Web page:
Sharpness and Aperture

Lenses all tend to have a sweet spot where there are one or two apertures that give the best resolution or sharpness performance. All four of the lenses tested here had the best sharpness at apertures of f5.6 to f11 with f8 being the sweet spot for all the lenses at all focal lengths. For example, I photographed the image below with the Sigma 120-400 at 200mm.

Shot with the Sigma 120-400 lens at 200mm

 In the 100% magnified view of the same scene you can clearly see that apertures larger than f11 start to lose edge sharpness.

100% view of Sigma 100-200 at 200mm based on aperture

All of the Canon lenses used in this test had a minimum aperture of f32. I would happily use any aperture on any of these lenses from wide open to f11. Even f16 was acceptable in most cases. But f22 and especially f32 are useless apertures in my opinion due to loss of sharpness through diffraction. Below is a 100% view of a photo of a fence in my backyard showing a comparison of f11 and f32 using the Canon 100-400mm lens at 200mm – the differenes are striking. I repeated this test three times in different light and with all the Canon lenses–in the end I found that  f22 and 32 are useless if you want pro caliber results and/or the capabilities to make large prints.

Canon 100-400 at 200mm


Often zoom lenses will show some uneven exposure across the frame at wide open apertures where the edges and corners of the frame are darker than the center. Usually one or two apertures down from wide open and exposure across the frame evens out. The photo below shows the lens vignetting for the Canon 100-400 at 120mm (left) and the Sigma 120-400mm at 120mm (right). By f11 the exposure totally evens out for both lenses. The Sigma seems to suffer from a bit stonger lens vignette than the Canon. The other interesting difference is in the colour between the lenses. The settings on my Canon EOS-1ds Mark III were exactly the same for both sets of pictures and the sets were taken only minutes apart. The Sigma lens renders colours much warmer than the Canon lens.

Lens Vignette Test, Canon 100-400 on left, Sigma 120-400 on right

I found that the Canon 70-200 F4L and the 300 F4L have slightly less lens vignette than the  the two big zooms and that the exposure across the frame is even at f8.0. Whether lens vignette is a problem for you depends on what you shoot and your style. Correcting vignette is easy in Adobe Camera Raw and in Adobe Lightroom so if you like to shoot wide-open alot then you may need to correct this problem in post-production. But frankly, most people are purposely adding a vignette effect to their photos so I really think only the most anal photographer would be bothered by the vignetting seen on any of these lenses. But do note, the Sigma has the greatest lens vignette of all the lenses tested.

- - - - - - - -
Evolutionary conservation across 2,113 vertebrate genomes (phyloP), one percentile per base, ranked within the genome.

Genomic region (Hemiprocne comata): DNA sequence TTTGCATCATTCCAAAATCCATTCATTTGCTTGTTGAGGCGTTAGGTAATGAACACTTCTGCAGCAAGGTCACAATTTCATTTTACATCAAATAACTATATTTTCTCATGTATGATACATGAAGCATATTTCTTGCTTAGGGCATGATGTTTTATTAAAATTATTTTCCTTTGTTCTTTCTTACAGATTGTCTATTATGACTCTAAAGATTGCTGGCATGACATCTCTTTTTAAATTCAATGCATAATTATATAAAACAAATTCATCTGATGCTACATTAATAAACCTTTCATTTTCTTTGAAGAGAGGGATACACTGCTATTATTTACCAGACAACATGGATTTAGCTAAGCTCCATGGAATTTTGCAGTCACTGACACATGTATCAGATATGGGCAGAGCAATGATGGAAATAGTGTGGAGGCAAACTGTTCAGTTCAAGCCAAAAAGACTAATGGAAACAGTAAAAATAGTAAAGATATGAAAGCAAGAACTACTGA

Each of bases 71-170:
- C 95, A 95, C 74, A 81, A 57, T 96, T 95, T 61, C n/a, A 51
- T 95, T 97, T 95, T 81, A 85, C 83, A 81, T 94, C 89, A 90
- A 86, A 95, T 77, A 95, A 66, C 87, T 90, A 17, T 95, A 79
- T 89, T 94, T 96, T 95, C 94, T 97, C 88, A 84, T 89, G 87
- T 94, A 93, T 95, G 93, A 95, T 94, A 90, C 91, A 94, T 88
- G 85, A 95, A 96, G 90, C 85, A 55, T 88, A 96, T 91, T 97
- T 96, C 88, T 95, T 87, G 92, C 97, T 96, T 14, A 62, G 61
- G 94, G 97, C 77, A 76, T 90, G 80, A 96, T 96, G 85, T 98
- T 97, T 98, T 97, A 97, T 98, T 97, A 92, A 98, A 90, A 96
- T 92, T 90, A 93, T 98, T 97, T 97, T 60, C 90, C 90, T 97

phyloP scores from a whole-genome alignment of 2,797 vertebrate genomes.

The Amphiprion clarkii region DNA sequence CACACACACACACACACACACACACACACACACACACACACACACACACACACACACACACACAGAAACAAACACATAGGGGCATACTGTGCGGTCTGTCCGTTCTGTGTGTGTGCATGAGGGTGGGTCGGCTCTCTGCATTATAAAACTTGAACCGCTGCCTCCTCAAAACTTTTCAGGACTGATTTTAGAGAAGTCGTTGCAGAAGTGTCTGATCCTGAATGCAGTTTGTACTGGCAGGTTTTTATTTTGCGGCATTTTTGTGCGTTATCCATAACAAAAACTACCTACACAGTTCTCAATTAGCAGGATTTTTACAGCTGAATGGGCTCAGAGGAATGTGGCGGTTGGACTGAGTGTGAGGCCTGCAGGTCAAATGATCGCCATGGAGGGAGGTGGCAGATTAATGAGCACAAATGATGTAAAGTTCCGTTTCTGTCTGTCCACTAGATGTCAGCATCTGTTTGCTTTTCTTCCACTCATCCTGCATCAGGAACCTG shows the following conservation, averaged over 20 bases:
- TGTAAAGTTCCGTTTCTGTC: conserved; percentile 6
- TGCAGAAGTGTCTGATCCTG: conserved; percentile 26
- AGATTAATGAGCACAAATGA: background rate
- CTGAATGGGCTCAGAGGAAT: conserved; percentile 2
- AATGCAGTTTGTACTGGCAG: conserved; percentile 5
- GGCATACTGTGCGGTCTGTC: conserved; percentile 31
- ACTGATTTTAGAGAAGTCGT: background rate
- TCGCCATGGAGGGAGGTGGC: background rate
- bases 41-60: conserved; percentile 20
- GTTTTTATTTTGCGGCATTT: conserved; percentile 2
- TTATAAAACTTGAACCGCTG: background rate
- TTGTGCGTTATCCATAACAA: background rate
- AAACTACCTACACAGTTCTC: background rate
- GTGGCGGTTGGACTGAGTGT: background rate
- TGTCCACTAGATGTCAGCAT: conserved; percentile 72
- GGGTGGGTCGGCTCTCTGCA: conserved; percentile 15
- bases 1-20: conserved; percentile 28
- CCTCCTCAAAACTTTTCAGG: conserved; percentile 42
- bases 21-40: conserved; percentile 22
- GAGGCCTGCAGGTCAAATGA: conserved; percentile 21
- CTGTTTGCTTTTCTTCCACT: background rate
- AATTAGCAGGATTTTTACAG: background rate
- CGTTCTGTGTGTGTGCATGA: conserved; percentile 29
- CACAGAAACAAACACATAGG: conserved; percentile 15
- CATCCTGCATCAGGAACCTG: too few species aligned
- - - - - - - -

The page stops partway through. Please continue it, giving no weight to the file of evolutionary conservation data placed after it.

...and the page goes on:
Sharpness comparisons

I tested all four lenses in the field using various subjects but the the three scenes that showed the differences in sharpness the best were the photos below. One image (the trees) was shot in overcast light, while the wooden fence and the chain link fence with signs were shot on a sunny evening . I  compared the sharpness of Sigma lens with the Canon lenses based on these three scenes.

The scene used to compare lens sharpness

Scene used to compare lenses on overcast day

Scene used to compare lens sharpness

Canon 70-200f4L vs Sigma 120-400mm lens

When I compared the Sigma 120-400 with the Canon 70-200f4L I was surprised by how well the Sigma lens performed. Both lenses seemed sharpest at f8. At the tested focal lengths of 120mm and 200mm there was little to distinguish the two lenses in terms of sharpness. The Canon slightly edged out the Sigma at f5.6 but  after that they were about even in sharpness until f16 when the Sigma had a tiny edge. Really I could not see much of a difference between the two lenses.  Below is a comparison of center sharpness in both lenses at f8. Do note the slightly bluer colour cast to the Canon lens

Canon 70-200f4L vs Sigma 120-400mm lens - Center Sharpness

Where I did notice some differences between the lenses was at the edges of the frame. The Canon is better controlled at lens vignette at wider apertures but when it comes to edge sharpness the Sigma came out on top at all apertures tested. The disturbing thing about the Canon 70-200 f4L was that there was some colour fringing (magenta) at the edges of the frame (see photo below). Maybe Canon needs to update this lens to a Mark II version to overcome this flaw. For me as a landscape shooter, I like the files I got from the Sigma in the 120-200mm range better than the files that came from the Canon 70-200 f4L.

Canon 70-200 F4L vs. Sigma 120-400mm lens - edge sharpness

Canon 300mm F4L vs Sigma 120-400mm lens